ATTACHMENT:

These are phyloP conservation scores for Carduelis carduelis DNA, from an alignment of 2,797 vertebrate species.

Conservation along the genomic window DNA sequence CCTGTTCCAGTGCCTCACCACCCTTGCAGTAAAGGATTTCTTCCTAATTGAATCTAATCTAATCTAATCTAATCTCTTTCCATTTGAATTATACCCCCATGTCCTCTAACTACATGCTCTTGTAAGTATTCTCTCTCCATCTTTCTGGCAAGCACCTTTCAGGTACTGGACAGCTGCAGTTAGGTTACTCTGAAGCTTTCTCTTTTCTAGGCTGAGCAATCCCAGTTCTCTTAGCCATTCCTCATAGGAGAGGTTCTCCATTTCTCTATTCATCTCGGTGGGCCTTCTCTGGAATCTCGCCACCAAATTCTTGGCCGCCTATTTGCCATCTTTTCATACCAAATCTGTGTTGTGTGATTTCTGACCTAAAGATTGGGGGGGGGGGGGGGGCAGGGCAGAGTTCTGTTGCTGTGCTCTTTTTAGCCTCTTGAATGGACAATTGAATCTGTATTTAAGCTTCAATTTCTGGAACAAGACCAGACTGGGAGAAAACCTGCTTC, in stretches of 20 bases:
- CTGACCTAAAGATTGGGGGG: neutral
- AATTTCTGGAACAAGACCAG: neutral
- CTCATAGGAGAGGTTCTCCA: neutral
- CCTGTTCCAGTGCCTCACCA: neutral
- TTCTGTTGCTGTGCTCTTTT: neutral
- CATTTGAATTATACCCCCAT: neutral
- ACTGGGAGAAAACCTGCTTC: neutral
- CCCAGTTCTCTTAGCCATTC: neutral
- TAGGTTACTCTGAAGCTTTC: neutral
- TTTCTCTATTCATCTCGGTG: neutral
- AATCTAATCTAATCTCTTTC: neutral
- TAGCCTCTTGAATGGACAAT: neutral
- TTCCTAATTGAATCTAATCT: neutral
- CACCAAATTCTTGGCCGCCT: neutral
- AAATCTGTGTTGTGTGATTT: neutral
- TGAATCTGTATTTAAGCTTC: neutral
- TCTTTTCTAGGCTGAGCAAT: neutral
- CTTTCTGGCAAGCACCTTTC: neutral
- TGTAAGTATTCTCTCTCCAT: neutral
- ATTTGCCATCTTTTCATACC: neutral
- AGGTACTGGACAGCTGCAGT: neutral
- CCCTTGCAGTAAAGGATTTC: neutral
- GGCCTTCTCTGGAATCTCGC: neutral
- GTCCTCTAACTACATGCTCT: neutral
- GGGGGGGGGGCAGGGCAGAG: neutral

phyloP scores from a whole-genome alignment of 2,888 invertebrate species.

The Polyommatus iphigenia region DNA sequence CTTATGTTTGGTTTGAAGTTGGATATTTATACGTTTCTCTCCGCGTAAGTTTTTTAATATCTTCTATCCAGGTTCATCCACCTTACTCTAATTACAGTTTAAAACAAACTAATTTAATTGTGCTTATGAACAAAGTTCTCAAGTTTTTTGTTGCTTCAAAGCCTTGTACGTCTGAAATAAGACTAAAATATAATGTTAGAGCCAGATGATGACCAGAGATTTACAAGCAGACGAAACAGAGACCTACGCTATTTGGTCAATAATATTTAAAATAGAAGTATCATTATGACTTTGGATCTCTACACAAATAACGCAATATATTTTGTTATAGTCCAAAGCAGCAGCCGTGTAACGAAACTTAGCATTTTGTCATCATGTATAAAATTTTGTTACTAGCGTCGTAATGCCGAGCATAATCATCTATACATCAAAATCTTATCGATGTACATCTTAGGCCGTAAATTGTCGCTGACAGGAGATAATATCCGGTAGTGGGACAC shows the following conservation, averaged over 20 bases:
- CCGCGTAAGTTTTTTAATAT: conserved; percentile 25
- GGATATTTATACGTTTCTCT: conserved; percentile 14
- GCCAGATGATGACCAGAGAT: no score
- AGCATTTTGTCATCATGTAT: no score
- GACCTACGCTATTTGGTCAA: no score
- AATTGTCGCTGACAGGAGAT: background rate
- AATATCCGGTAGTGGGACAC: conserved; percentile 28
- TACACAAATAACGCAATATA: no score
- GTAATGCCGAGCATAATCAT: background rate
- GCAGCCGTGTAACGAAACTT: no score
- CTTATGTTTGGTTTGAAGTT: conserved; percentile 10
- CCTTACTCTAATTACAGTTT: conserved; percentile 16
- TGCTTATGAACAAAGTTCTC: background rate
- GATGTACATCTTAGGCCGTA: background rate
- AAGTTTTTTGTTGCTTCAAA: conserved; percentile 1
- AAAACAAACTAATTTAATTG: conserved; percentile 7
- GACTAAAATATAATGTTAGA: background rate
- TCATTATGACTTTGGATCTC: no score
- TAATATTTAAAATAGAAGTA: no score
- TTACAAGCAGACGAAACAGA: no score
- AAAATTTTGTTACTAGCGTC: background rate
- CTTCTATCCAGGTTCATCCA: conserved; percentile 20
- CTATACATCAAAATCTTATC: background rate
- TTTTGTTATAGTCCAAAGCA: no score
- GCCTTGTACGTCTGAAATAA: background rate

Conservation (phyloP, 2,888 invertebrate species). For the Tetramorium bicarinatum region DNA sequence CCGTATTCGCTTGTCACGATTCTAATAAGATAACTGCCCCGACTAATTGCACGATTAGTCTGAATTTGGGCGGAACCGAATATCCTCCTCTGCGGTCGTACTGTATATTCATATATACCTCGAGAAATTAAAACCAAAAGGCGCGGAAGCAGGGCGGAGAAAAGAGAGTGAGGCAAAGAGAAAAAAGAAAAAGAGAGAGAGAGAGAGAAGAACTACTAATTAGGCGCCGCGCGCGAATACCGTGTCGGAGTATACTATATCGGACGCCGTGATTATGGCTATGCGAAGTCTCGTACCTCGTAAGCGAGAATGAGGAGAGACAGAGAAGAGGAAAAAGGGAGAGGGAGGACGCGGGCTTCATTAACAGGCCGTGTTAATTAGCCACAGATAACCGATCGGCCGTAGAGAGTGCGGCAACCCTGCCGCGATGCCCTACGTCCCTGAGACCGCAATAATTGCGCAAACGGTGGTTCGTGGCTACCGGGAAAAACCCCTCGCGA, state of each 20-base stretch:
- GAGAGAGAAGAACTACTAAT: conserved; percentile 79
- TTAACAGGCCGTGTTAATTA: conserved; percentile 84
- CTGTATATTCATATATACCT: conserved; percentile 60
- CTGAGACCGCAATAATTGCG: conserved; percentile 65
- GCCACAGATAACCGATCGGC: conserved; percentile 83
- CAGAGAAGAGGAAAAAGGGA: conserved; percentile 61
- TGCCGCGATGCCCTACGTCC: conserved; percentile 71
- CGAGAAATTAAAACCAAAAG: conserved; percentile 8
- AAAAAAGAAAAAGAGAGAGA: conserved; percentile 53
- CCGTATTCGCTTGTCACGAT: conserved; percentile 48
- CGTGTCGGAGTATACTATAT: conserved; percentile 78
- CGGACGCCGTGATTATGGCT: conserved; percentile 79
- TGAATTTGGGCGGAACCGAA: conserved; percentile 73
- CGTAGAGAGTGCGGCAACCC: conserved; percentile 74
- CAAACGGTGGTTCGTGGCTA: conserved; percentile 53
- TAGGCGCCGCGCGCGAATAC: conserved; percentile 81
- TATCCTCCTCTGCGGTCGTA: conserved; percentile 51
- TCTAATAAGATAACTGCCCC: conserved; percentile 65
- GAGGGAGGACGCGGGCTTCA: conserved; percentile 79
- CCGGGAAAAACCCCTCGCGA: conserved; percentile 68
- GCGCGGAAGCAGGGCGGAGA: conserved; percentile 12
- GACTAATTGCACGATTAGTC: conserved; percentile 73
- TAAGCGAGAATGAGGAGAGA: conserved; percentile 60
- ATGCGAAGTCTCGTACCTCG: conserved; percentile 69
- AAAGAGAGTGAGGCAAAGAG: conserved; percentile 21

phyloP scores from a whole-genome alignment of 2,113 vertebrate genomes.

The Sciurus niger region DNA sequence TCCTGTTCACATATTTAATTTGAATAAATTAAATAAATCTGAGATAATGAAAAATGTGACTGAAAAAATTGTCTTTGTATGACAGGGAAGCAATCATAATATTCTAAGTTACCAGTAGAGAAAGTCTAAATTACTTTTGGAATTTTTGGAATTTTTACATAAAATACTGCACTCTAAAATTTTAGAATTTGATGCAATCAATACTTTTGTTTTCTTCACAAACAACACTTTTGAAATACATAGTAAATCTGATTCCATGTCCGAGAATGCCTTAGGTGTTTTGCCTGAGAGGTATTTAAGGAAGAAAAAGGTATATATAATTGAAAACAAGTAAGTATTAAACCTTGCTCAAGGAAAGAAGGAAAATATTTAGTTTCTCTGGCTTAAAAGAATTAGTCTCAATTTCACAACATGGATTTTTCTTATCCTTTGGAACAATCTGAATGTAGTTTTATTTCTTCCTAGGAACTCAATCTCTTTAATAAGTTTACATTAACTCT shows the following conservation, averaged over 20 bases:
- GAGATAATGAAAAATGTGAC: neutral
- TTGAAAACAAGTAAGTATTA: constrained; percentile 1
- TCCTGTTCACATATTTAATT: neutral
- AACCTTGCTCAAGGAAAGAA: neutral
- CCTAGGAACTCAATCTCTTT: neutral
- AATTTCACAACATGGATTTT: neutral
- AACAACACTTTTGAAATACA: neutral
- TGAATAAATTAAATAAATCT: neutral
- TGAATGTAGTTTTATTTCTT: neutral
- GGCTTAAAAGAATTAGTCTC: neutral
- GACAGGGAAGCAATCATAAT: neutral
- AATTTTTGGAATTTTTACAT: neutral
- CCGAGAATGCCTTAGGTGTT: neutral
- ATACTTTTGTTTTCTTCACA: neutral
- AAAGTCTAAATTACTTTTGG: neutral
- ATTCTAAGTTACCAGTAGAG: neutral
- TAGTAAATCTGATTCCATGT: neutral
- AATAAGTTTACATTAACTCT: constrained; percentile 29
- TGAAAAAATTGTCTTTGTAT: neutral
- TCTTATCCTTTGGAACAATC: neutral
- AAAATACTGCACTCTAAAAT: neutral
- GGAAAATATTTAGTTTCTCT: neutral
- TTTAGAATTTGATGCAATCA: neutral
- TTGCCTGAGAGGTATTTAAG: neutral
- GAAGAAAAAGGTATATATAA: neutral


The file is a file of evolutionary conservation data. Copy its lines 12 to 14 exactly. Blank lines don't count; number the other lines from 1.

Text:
- TTTCTCTATTCATCTCGGTG: neutral
- AATCTAATCTAATCTCTTTC: neutral
- TAGCCTCTTGAATGGACAAT: neutral